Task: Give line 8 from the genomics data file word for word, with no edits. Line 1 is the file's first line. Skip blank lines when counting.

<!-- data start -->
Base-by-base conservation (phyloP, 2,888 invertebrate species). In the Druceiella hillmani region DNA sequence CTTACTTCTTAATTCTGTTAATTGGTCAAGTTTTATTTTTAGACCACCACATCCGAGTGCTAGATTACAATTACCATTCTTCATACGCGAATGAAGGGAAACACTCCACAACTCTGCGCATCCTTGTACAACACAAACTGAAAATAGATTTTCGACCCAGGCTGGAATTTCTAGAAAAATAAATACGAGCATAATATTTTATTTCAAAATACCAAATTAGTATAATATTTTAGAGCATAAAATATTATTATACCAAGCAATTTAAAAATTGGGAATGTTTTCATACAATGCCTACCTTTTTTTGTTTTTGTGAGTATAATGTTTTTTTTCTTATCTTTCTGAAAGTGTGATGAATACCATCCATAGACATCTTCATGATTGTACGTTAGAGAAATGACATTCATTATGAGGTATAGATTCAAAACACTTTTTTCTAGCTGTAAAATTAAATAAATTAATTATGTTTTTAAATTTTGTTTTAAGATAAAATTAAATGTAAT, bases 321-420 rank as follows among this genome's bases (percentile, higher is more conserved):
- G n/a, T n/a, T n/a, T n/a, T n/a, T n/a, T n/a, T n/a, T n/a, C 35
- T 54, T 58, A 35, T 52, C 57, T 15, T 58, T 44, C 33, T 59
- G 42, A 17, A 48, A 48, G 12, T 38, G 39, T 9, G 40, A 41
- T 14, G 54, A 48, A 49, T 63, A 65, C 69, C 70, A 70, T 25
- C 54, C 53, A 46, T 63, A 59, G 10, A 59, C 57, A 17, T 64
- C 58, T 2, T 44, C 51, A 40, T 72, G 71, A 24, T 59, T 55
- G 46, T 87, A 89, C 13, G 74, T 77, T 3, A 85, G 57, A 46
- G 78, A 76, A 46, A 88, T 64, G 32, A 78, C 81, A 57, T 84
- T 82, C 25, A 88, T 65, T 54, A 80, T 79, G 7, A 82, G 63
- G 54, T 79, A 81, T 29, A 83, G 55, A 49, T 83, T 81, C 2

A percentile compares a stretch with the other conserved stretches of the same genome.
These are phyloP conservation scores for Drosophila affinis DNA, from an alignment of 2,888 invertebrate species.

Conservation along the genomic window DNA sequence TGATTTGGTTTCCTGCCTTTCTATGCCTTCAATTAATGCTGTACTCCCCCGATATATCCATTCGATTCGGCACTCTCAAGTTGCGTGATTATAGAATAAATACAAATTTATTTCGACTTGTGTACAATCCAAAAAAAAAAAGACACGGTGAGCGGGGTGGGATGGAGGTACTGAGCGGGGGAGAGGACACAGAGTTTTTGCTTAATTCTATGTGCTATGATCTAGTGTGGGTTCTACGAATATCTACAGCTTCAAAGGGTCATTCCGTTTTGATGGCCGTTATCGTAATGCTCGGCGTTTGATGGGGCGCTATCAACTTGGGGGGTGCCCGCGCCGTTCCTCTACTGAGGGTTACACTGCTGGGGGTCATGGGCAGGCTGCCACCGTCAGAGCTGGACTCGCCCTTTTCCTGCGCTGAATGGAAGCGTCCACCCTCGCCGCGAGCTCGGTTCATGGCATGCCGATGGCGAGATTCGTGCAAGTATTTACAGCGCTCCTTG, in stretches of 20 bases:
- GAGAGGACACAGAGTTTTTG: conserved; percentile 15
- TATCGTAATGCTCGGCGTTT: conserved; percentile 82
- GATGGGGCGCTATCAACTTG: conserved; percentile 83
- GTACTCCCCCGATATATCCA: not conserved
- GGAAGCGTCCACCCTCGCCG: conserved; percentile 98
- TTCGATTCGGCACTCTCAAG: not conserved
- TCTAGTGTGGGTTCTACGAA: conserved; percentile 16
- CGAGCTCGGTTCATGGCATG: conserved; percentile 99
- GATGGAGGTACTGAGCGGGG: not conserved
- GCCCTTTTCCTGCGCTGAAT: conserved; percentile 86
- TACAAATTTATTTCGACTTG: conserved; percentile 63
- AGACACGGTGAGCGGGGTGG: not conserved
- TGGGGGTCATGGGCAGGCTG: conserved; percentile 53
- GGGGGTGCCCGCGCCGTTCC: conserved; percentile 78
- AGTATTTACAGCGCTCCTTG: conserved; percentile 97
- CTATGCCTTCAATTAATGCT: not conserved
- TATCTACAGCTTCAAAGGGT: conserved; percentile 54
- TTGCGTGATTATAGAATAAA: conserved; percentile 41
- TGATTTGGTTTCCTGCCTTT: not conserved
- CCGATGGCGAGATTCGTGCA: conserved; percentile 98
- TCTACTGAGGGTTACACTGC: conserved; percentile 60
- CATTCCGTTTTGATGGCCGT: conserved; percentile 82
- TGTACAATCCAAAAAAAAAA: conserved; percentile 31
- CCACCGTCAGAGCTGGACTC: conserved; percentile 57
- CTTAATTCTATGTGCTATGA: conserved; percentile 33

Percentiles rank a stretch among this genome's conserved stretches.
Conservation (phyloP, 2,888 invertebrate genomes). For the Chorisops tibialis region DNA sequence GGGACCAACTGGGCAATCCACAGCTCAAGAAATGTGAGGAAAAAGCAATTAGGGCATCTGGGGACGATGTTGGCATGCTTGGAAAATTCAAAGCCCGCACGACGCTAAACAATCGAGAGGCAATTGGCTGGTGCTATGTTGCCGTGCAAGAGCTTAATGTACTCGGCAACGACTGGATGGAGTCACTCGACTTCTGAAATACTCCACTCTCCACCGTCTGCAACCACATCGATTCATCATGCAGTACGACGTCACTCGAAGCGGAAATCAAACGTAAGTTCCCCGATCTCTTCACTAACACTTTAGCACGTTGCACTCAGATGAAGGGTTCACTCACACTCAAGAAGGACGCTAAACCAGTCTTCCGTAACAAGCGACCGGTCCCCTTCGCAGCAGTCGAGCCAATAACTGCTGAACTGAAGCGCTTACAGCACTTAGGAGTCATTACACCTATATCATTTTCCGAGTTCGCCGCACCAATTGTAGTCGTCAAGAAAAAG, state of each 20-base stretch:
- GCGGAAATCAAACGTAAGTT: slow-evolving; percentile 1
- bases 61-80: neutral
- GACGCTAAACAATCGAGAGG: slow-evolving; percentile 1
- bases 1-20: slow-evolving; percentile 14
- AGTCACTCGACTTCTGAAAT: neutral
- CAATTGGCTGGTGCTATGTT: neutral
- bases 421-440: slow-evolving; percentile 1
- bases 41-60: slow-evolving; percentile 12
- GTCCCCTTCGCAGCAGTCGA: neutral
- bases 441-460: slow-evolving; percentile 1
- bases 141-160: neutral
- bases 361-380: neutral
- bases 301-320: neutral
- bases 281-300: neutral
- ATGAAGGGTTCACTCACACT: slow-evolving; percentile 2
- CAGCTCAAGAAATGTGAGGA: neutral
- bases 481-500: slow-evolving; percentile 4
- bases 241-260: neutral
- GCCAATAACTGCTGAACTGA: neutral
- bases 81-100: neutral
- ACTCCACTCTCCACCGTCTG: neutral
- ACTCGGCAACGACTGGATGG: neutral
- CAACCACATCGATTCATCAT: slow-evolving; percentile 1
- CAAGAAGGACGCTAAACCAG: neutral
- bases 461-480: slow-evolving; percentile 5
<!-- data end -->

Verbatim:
- G 46, T 87, A 89, C 13, G 74, T 77, T 3, A 85, G 57, A 46